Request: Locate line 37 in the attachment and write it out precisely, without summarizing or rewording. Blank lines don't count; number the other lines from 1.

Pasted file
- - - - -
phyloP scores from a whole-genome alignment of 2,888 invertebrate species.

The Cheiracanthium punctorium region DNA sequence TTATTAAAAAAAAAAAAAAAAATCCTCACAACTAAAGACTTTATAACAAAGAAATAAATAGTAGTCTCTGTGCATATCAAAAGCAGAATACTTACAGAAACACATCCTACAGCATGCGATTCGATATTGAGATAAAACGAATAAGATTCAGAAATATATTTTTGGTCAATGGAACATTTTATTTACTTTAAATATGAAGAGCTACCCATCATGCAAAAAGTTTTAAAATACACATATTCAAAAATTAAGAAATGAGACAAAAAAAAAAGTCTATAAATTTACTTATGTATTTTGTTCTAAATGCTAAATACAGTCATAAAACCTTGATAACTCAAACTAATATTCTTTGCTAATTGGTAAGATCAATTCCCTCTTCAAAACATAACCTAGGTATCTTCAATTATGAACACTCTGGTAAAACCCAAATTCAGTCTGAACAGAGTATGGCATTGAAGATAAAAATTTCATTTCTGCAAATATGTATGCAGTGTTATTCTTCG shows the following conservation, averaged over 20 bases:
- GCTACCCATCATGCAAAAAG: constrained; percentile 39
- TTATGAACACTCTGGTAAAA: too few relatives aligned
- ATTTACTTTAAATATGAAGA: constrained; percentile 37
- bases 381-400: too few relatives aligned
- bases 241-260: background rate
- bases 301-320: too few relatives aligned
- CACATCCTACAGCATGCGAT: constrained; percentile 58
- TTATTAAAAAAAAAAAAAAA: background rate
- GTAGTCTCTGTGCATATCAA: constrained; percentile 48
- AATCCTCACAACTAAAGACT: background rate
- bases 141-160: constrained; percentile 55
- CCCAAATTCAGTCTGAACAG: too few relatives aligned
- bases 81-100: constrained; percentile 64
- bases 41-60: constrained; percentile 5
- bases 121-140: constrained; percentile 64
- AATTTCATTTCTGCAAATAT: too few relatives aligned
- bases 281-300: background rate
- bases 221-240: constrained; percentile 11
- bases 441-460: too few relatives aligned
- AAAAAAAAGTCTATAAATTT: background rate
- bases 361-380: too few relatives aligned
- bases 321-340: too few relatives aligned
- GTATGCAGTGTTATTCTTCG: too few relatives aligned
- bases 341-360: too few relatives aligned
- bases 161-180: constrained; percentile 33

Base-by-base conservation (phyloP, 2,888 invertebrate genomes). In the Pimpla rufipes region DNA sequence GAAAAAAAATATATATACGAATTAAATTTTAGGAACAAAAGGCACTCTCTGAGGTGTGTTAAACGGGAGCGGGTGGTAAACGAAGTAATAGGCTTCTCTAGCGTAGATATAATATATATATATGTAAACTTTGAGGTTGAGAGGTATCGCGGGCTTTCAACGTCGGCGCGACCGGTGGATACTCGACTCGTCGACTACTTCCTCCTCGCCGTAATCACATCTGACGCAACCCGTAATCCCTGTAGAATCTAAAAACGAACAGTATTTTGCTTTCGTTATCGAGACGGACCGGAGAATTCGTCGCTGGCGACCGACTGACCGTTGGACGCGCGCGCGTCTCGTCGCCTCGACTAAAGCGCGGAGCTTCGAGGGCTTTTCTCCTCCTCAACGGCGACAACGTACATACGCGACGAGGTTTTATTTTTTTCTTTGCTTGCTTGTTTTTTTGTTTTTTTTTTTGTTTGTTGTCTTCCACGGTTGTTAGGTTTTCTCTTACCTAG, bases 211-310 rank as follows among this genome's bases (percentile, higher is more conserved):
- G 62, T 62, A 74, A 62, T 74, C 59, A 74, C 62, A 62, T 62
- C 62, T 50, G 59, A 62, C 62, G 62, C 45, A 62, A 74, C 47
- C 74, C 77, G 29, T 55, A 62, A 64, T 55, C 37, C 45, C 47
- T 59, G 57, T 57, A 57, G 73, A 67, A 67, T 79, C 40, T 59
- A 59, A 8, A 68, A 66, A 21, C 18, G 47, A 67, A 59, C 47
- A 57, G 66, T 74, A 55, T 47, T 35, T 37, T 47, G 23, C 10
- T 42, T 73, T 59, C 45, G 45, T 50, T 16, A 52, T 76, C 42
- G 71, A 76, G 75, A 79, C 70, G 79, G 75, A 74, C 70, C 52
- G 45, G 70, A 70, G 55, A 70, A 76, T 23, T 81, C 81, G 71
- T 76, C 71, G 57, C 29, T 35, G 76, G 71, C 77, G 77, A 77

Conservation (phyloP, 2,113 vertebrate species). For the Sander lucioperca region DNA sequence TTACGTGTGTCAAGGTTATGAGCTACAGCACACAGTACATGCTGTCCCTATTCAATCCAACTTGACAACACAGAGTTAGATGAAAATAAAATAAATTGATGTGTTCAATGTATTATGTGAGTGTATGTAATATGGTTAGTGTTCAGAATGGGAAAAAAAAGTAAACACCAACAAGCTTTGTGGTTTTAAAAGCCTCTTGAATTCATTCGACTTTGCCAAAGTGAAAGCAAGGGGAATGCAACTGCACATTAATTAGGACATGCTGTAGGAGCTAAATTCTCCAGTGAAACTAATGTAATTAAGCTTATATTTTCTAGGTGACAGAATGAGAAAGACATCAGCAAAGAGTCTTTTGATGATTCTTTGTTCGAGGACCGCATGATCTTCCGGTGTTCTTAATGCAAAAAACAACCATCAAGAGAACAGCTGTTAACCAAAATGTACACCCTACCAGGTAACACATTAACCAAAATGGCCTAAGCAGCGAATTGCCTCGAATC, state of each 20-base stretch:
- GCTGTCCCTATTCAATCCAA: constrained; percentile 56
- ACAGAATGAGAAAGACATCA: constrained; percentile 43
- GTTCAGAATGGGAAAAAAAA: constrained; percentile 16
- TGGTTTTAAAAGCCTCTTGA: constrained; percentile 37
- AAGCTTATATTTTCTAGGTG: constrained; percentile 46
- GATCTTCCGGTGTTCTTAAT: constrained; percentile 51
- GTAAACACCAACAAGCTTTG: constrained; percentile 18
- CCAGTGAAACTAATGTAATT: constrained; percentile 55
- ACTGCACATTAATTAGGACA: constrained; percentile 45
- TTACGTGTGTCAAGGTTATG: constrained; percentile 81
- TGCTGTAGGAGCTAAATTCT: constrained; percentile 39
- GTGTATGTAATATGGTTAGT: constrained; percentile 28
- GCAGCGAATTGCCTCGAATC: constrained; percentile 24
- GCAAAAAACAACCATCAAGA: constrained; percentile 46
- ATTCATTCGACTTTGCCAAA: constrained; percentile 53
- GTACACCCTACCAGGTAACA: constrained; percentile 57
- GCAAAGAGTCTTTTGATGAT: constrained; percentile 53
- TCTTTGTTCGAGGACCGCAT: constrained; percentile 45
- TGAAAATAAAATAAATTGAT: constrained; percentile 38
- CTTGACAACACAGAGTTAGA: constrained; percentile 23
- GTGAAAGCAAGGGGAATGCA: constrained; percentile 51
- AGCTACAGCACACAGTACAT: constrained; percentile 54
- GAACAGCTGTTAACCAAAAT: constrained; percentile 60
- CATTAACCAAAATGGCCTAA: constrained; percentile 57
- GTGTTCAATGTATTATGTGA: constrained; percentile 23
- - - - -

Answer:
- G 45, G 70, A 70, G 55, A 70, A 76, T 23, T 81, C 81, G 71